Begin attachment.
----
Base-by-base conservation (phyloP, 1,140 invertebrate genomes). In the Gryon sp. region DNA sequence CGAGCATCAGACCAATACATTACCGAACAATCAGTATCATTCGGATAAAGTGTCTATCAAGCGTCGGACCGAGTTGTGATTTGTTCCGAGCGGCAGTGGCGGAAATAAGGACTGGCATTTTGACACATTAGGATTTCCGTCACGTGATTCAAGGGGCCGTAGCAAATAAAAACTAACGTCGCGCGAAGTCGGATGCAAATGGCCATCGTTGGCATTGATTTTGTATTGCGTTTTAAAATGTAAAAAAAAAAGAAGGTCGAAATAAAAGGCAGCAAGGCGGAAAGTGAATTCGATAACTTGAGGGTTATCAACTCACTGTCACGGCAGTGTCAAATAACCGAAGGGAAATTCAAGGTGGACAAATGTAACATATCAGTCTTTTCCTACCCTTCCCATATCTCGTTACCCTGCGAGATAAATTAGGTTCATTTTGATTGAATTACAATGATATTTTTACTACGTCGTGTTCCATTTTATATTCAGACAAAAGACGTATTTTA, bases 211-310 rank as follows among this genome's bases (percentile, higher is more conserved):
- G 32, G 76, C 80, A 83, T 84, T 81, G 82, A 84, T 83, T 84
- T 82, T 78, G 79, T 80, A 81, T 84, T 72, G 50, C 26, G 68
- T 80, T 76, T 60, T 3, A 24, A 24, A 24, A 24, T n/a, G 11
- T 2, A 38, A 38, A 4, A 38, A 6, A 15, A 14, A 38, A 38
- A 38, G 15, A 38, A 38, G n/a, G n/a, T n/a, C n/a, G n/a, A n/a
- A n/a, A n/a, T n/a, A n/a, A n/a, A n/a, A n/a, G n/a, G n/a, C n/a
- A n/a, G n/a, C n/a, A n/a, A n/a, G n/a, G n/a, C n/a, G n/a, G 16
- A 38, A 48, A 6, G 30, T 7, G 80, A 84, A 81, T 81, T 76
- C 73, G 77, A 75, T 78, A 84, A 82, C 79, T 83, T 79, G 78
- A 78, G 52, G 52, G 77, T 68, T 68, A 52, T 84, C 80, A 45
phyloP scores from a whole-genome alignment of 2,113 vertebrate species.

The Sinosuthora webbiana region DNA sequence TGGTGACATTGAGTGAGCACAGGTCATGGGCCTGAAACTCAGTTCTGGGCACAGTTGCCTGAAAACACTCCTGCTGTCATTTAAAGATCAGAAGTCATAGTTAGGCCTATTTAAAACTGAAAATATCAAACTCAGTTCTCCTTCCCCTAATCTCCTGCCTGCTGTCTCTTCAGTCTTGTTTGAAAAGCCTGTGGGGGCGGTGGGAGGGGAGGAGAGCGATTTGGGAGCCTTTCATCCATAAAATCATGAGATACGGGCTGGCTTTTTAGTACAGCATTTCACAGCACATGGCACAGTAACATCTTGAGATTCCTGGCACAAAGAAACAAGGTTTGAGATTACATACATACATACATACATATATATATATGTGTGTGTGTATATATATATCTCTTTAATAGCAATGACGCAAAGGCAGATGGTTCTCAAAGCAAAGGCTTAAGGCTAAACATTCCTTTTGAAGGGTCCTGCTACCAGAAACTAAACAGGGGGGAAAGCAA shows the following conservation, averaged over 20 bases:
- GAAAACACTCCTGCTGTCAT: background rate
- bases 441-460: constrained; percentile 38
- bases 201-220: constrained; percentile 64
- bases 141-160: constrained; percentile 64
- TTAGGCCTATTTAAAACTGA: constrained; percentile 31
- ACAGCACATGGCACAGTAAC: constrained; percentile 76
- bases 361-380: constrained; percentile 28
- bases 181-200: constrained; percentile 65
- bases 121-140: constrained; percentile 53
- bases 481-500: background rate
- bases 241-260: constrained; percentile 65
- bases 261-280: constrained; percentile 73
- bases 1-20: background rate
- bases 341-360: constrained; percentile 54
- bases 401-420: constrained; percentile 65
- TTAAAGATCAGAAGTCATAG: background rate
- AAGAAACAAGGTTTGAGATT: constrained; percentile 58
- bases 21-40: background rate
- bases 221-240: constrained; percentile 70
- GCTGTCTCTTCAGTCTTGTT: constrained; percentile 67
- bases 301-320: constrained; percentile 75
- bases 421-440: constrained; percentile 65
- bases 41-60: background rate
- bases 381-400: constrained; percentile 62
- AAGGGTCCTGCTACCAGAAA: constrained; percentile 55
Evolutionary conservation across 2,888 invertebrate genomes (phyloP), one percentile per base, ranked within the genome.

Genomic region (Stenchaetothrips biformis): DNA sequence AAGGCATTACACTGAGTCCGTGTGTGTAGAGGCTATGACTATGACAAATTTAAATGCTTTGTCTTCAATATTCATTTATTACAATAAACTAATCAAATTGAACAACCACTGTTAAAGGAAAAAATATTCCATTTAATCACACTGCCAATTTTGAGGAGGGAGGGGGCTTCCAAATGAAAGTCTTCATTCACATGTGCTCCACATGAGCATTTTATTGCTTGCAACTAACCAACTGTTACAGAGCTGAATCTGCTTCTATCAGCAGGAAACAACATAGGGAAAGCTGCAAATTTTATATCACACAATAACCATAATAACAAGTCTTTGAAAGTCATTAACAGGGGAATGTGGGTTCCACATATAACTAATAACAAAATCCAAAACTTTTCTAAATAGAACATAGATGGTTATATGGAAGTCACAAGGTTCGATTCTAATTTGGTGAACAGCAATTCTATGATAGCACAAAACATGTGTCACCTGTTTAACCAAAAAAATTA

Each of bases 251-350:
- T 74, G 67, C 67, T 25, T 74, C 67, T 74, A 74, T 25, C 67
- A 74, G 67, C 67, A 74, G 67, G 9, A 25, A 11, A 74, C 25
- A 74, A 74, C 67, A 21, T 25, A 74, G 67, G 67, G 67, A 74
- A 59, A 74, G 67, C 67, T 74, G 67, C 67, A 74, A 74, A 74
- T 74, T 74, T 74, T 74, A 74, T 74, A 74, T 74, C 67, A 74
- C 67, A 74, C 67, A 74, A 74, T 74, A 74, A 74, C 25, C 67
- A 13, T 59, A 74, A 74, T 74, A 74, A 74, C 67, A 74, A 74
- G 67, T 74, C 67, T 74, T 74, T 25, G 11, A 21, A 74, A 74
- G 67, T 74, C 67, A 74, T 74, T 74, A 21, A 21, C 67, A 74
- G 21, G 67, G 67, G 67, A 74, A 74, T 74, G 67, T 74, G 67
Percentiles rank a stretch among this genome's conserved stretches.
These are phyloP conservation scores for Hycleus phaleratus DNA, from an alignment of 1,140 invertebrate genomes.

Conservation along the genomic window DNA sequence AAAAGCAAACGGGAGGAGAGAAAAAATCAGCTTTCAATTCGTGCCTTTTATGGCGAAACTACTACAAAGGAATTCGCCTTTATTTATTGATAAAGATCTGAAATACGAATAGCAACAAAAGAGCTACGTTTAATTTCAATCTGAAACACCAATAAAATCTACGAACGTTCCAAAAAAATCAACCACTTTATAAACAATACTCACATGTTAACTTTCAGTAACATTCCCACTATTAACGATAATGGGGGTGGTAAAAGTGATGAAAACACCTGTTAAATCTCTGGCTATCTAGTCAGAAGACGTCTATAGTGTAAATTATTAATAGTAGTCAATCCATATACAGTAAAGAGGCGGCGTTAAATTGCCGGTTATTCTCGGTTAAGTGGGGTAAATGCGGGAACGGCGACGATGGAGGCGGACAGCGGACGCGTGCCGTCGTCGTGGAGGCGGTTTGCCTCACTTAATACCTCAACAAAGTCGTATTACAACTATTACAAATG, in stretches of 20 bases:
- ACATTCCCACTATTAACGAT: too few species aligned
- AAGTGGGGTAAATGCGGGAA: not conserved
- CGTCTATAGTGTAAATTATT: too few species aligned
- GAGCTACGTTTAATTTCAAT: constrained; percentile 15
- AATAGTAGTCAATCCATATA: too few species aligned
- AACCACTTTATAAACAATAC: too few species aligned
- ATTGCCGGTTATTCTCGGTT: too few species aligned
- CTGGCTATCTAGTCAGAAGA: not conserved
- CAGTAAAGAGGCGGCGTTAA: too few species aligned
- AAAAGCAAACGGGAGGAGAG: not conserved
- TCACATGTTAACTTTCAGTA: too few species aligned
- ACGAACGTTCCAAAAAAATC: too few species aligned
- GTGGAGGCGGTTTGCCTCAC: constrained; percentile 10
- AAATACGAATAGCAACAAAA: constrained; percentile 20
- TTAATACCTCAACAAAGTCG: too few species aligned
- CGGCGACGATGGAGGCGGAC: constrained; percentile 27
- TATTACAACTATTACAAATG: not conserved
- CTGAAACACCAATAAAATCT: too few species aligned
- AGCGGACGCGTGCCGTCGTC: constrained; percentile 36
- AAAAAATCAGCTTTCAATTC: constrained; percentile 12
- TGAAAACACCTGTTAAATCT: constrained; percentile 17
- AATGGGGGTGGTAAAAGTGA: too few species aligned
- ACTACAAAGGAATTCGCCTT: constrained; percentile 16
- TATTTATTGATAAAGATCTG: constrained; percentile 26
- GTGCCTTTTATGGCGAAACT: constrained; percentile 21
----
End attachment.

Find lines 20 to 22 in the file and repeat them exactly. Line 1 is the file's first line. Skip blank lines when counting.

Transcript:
- bases 361-380: constrained; percentile 28
- bases 181-200: constrained; percentile 65
- bases 121-140: constrained; percentile 53